Fracture Reduction -- Closed
(Setting a Fracture)
|Broken Bones in the Arm|
|Copyright © Nucleus Medical Media, Inc.|
Reasons for Procedure
- Allow the bond to heal properly and more quickly
- Decrease pain and prevent later deformity
- Regain use of the bone and limb
- Nerve damage
- Fat particles or blood clots dislodging and traveling to the lungs
- Need for surgery if the bone does not heal properly
- Reaction to anesthesia
- Chronic disease such as diabetes or obesity
- The use of certain medications
What to Expect
Prior to Procedure
- Physical exam
- X-ray—to look for the broken bone
- Provide a splint for the broken bone to decrease the risk of additional injury until the fracture can be reduced
- You may be given antibiotics if you have an open fracture.
- If you at home arrange for a ride to and from the procedure. Also, arrange for help at home.
- Eat a light meal the night before. Do not eat or drink anything after midnight.
Description of the Procedure
Immediately After Procedure
How Long Will It Take?
How Much Will It Hurt?
Average Hospital Stay
- Washing their hands
- Wearing gloves or masks
- Keeping your incisions covered
- Washing your hands often and reminding visitors and healthcare providers to do the same
- Reminding your healthcare providers to wear gloves or masks
- Not allowing others to touch your incisions
- Rest your injured arm or leg on pillows. Elevate it above the level of your heart.
- Gently move uninjured joints and toes.
- Keep the cast, splint, and dressing clean and dry.
- Wait until a walking cast is dry before walking on it.
- Do not pull out the cast's padding. Do not break off any part of the cast.
- Keep objects, dirt, and powder out of the cast.
- Do not try to scratch under the cast.
- Do not drive until you are told it is okay.
- Ask your doctor about when it is safe to shower, bathe, or soak in water.
- Be sure to follow your doctor’s instructions.
Call Your Doctor
- Severe or unusual pain that is not relieved by pain medication
- Signs of infection, including fever and chills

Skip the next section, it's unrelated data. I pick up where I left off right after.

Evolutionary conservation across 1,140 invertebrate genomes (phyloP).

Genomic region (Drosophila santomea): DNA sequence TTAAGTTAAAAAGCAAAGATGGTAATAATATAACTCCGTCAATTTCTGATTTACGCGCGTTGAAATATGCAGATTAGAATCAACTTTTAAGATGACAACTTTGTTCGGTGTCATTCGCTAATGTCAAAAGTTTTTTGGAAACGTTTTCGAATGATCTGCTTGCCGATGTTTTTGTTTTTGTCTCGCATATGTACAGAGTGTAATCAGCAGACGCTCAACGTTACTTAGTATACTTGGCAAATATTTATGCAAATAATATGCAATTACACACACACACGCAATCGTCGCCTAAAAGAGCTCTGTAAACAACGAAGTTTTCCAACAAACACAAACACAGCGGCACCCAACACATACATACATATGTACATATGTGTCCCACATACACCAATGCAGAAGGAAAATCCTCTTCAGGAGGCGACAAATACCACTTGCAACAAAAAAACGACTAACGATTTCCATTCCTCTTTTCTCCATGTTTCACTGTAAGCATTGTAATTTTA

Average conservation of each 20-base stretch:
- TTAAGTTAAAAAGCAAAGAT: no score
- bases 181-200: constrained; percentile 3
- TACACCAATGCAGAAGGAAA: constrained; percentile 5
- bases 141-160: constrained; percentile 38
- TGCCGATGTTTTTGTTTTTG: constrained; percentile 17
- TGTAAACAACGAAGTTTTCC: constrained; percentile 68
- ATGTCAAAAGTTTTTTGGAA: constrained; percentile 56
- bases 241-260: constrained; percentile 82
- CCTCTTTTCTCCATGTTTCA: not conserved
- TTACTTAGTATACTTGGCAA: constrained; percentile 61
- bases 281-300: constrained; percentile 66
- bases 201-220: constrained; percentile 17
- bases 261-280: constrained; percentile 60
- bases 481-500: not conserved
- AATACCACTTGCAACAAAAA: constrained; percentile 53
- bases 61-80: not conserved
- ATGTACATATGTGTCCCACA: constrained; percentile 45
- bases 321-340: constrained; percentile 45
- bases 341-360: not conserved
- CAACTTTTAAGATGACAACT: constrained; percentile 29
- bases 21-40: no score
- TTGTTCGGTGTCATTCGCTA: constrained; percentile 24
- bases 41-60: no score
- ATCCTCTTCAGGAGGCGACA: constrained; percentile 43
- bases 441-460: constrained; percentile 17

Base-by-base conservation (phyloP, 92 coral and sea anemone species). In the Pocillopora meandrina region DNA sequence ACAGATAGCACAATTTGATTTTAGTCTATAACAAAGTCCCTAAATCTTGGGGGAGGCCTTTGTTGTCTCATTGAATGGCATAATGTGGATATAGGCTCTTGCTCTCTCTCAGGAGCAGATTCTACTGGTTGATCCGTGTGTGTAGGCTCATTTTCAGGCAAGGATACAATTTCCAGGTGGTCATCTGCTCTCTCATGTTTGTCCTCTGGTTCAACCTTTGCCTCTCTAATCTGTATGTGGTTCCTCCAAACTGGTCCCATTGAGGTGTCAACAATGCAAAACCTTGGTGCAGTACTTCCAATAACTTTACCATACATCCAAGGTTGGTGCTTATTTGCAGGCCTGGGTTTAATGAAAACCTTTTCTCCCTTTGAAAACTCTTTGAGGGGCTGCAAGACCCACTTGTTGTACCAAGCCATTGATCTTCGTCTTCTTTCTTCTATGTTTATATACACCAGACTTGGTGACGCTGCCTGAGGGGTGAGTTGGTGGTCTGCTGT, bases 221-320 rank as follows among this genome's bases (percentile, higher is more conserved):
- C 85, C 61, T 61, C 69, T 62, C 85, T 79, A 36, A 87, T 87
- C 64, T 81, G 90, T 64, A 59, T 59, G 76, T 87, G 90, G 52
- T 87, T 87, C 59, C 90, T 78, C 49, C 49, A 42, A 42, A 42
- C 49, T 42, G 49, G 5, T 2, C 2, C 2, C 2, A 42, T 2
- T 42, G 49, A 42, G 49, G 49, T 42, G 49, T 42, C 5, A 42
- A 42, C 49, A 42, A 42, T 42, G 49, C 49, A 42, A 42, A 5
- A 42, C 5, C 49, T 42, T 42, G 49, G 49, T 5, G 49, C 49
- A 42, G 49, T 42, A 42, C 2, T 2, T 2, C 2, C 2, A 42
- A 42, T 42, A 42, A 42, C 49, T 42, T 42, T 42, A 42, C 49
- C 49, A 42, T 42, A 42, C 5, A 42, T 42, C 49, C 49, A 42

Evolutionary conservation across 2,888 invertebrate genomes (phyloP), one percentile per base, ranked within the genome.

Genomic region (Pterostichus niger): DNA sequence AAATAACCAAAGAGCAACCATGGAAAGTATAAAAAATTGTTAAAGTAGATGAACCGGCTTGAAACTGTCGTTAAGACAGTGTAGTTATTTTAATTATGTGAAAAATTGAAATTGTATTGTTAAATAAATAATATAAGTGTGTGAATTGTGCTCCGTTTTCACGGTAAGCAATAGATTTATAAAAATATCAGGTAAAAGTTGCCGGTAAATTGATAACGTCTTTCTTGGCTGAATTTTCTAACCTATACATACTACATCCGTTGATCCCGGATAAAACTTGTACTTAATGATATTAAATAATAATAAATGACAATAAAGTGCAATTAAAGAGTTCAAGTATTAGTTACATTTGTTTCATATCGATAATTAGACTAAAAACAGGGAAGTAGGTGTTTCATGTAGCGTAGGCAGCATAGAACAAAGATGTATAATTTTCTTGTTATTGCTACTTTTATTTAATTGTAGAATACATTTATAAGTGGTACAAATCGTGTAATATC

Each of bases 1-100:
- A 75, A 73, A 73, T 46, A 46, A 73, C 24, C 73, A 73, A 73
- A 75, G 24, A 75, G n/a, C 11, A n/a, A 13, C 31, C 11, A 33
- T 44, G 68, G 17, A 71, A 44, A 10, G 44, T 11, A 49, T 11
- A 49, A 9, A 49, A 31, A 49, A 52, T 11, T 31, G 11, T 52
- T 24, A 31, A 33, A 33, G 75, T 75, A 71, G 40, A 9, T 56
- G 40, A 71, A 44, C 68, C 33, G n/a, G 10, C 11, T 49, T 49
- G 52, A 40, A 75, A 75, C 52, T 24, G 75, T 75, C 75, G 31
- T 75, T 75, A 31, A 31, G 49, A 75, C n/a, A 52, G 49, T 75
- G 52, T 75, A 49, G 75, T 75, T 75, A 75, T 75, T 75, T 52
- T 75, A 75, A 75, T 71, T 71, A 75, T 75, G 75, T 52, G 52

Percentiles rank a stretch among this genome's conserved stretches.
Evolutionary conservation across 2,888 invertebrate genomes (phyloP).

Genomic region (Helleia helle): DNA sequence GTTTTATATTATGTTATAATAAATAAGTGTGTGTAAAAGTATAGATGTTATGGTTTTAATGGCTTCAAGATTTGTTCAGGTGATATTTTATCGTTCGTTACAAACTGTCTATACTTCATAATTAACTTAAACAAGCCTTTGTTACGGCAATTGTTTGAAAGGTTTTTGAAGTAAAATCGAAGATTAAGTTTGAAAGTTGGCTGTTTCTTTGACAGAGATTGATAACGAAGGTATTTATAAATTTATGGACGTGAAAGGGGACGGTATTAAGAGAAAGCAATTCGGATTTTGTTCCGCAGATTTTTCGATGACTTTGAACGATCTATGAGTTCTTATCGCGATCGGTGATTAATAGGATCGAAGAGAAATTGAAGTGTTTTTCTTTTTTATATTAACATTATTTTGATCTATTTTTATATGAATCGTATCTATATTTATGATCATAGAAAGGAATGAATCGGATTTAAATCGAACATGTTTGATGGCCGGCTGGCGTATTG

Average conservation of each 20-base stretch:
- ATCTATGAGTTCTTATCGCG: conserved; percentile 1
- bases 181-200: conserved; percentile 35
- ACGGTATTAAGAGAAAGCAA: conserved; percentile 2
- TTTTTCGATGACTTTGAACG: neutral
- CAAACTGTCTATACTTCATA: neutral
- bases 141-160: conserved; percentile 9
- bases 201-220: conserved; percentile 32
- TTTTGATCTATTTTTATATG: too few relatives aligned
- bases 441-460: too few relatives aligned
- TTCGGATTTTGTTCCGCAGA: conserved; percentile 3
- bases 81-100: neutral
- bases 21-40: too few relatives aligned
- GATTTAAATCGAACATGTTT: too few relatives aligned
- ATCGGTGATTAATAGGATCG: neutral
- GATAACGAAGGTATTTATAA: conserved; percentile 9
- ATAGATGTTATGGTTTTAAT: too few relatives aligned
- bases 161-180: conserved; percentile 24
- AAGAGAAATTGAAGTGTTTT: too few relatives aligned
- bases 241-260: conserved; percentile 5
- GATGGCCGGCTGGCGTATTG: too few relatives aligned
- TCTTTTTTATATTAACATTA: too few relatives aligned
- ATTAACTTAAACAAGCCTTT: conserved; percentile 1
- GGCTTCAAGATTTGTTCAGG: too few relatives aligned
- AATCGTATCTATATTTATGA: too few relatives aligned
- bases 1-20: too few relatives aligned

- Cough, shortness of breath, or chest pain
- Numbness and/or tingling in the injured extremity
- Loss of movement in the fingers or toes of the injured arm or leg
- The cast feels too tight
- Burning or stinging sensations under the cast
- Redness of the skin around the cast
- Persistent itching under the cast
- Cracks or soft spots develop in the cast
- Chalky white, blue, or black discoloration of fingers, toes, arm, or leg
American Academy of Orthopaedic Surgeons http://www.aaos.org
American Orthopedic Society for Sports Medicine http://www.sportsmed.org
Canadian Orthopaedic Association http://www.coa-aco.org
Canadian Orthopaedic Foundation http://www.canorth.org
Broken bones. Nemours' KidsHealth.org website. Available at: http://kidshealth.org/parent/general/aches/b%5Fbone.html. Updated October 2012. Accessed August 26, 2013.
Setting broken bones. Cedars-Sinai website. Available at: http://www.cedars-sinai.edu/Patients/Programs-and-Services/Orthopaedic-Center/Treatment/Setting-Broken-Bones.aspx. Accessed August 26, 2013.
10/30/2009 DynaMed's Systematic Literature Surveillance http://www.ebscohost.com/dynamed: Gosselin RA, Roberts I, Gillespie WJ. Antibiotics for preventing infection in open limb fractures. Cochrane Database Syst Rev. 2009;(4):CD003764.
- Reviewer: Michael Woods, MD
- Review Date: 09/2013 -
- Update Date: 01/24/2014 -